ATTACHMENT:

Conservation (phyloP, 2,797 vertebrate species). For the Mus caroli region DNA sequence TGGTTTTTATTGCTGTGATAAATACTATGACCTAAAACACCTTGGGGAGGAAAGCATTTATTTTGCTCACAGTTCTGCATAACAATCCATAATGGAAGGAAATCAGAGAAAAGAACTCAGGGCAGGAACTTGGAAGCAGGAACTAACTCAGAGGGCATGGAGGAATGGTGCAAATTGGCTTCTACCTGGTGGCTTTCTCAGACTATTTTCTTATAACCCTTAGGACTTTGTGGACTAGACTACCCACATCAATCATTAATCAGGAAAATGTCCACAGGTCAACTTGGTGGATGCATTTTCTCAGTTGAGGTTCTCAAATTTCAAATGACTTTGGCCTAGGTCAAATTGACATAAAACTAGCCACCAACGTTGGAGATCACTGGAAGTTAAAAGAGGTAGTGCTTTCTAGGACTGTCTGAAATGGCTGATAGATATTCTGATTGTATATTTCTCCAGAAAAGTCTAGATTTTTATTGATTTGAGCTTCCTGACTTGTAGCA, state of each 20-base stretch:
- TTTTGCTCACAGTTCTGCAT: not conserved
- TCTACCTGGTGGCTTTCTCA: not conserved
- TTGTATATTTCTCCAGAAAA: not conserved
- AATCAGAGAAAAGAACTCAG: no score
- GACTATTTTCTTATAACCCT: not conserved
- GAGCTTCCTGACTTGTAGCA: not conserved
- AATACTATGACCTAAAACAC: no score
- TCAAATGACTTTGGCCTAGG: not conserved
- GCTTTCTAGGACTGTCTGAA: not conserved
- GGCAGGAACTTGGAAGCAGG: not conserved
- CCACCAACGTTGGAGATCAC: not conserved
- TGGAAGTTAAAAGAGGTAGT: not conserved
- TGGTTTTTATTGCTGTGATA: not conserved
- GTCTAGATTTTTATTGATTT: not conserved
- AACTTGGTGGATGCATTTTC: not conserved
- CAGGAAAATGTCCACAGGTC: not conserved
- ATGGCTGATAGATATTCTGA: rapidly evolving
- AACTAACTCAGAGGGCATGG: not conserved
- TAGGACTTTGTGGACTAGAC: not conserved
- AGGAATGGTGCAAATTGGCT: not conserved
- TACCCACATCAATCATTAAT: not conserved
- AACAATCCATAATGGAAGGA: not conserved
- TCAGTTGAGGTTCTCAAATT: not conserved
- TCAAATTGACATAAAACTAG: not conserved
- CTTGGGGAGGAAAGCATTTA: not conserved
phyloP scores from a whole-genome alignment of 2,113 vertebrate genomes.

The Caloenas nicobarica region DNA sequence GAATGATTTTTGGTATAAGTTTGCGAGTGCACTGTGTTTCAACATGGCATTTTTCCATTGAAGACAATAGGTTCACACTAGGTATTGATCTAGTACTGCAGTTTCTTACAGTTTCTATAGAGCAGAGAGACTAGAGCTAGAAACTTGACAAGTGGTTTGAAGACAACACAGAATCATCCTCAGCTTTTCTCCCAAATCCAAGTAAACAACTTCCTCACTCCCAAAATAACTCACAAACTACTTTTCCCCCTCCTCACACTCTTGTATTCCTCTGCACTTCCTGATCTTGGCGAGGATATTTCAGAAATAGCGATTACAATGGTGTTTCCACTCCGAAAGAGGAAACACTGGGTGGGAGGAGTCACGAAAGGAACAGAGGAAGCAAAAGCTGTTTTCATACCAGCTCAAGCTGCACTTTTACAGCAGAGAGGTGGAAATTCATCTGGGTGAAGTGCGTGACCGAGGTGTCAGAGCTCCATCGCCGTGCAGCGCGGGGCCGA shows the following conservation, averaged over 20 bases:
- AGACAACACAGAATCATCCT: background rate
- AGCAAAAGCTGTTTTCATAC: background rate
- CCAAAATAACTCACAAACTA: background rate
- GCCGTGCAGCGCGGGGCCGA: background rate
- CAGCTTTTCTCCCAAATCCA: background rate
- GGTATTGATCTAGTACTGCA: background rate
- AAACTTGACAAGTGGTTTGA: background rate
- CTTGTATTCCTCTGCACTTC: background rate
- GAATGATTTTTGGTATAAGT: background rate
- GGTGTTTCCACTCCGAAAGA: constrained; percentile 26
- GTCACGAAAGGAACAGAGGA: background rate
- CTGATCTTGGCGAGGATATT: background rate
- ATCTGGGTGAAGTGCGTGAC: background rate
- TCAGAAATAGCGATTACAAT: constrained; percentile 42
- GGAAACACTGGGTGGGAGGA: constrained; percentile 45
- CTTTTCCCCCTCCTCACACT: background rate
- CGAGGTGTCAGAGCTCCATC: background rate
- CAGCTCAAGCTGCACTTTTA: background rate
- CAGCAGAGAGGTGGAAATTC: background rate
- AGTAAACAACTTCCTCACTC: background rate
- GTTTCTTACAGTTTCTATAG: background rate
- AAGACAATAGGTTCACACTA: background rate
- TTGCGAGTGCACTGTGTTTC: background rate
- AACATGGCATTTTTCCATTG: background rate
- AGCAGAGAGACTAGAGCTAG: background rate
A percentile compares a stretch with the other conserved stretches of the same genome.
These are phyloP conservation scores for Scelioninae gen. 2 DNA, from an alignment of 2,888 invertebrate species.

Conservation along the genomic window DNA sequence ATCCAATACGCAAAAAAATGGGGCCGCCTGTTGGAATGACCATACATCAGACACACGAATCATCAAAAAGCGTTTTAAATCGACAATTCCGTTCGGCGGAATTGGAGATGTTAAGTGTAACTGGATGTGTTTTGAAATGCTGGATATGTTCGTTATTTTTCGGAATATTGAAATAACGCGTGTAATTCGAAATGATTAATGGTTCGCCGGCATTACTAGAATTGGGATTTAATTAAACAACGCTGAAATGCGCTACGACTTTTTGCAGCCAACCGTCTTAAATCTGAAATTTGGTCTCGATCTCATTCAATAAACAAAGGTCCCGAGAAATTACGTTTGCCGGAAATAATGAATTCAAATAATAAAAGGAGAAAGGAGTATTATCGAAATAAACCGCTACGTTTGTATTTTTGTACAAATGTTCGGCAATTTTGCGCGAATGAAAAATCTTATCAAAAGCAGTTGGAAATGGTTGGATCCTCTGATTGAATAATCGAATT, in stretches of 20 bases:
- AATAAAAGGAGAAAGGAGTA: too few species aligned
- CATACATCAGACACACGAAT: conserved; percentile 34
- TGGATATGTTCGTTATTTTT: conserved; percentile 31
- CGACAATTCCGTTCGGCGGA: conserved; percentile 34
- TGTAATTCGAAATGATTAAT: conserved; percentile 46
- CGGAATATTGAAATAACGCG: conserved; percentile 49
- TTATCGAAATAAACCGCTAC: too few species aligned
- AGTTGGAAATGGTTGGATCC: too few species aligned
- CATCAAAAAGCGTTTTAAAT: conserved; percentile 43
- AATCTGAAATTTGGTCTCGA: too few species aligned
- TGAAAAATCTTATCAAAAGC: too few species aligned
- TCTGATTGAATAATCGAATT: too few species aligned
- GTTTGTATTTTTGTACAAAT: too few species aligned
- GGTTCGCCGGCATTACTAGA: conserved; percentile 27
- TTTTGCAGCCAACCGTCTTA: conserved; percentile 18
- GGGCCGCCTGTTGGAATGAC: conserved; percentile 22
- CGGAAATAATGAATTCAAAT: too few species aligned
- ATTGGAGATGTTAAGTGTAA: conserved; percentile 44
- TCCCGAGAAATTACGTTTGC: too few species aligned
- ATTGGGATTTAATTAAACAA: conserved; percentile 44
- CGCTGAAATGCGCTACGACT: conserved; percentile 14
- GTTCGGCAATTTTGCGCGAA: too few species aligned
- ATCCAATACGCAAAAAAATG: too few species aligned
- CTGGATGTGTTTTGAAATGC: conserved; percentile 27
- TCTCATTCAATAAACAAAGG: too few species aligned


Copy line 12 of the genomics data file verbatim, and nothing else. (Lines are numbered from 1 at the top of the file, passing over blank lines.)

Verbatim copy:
- CCACCAACGTTGGAGATCAC: not conserved